The U.S. Federal Communications Commission (FCC) took a big step toward government regulation of the Internet on December 21, 2010 with a bureaucratic vote in favor of so-called “net neutrality” rules, but critics are already plotting a counter-attack.

Under the guise of security, the Obama administration is creating an Internet ID for all Americans, with the program for the National Strategy for Trusted Identities in Cyberspace being announced back on January 2011 by Commerce Secretary Gary Locke.

On March 15 the House Energy and Commerce Committee passed H.J. Res. 37, a resolution of disapproval that would reverse the Federal Communications Commission’s “net neutrality” regulations put forward last December but set to take effect in mid-2011.

JBS CEO Art Thompson's topic this week: Big Brother Internet and Taxes Equal Jobs? In the name of saving journalism, the government wants a stimulus program that will tax and control journalism and the Internet. Also, printing money equals the death of retirement funds.

One of the hallmarks of a free society is a free exchange of ideas and information. The Internet is a great tool that provides for this. The JBS believes that the First Amendment guarantees Internet users the freedom to freely speak their mind and the Fourth Amendment protects them in doing so anonymously. New technology does not change timeless principles.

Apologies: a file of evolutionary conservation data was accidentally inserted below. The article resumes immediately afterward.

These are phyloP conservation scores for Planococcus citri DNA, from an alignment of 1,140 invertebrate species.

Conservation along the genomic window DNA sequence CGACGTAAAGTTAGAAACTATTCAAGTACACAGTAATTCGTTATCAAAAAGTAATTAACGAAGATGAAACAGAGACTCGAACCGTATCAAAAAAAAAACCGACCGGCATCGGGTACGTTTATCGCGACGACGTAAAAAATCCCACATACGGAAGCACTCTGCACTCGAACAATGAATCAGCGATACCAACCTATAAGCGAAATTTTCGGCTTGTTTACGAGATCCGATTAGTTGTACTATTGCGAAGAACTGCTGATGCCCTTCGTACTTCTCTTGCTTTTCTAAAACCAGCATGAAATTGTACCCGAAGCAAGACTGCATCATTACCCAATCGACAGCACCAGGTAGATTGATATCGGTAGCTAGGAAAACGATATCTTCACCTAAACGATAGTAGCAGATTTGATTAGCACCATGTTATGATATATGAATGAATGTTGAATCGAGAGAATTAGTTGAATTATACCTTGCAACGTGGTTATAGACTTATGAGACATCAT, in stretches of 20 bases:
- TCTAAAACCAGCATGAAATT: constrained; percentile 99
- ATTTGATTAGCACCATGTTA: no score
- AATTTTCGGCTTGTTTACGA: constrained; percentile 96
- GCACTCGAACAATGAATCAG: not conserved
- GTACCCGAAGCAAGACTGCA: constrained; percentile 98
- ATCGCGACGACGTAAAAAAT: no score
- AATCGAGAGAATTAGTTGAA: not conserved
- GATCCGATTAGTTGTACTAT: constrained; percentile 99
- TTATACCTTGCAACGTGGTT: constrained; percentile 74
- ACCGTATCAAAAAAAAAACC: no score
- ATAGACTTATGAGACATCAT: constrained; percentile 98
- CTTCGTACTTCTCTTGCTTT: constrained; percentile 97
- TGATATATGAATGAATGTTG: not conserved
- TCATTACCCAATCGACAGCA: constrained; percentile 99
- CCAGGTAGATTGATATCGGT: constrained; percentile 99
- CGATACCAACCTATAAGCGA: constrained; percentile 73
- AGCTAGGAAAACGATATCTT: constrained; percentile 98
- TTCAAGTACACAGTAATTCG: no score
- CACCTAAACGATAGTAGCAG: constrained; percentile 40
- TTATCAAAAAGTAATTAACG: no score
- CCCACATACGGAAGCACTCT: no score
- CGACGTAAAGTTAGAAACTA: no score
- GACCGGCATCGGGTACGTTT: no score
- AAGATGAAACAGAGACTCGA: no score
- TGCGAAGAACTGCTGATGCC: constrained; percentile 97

cybersecurity

“To amend the Homeland Security Act of 2002 and other laws to enhance the security and resiliency of the cyber and communications infrastructure of the United States.” These are the words used to describe the latest cybersecurity bill, S. 3480  "Protecting Cyberspace as a National Asset Act of 2010," introduced on June 10 and cosponsored by Senators Susan Collins (R-Maine), Joe Lieberman (I-Conn.) and Tom Carper (D-Del.).

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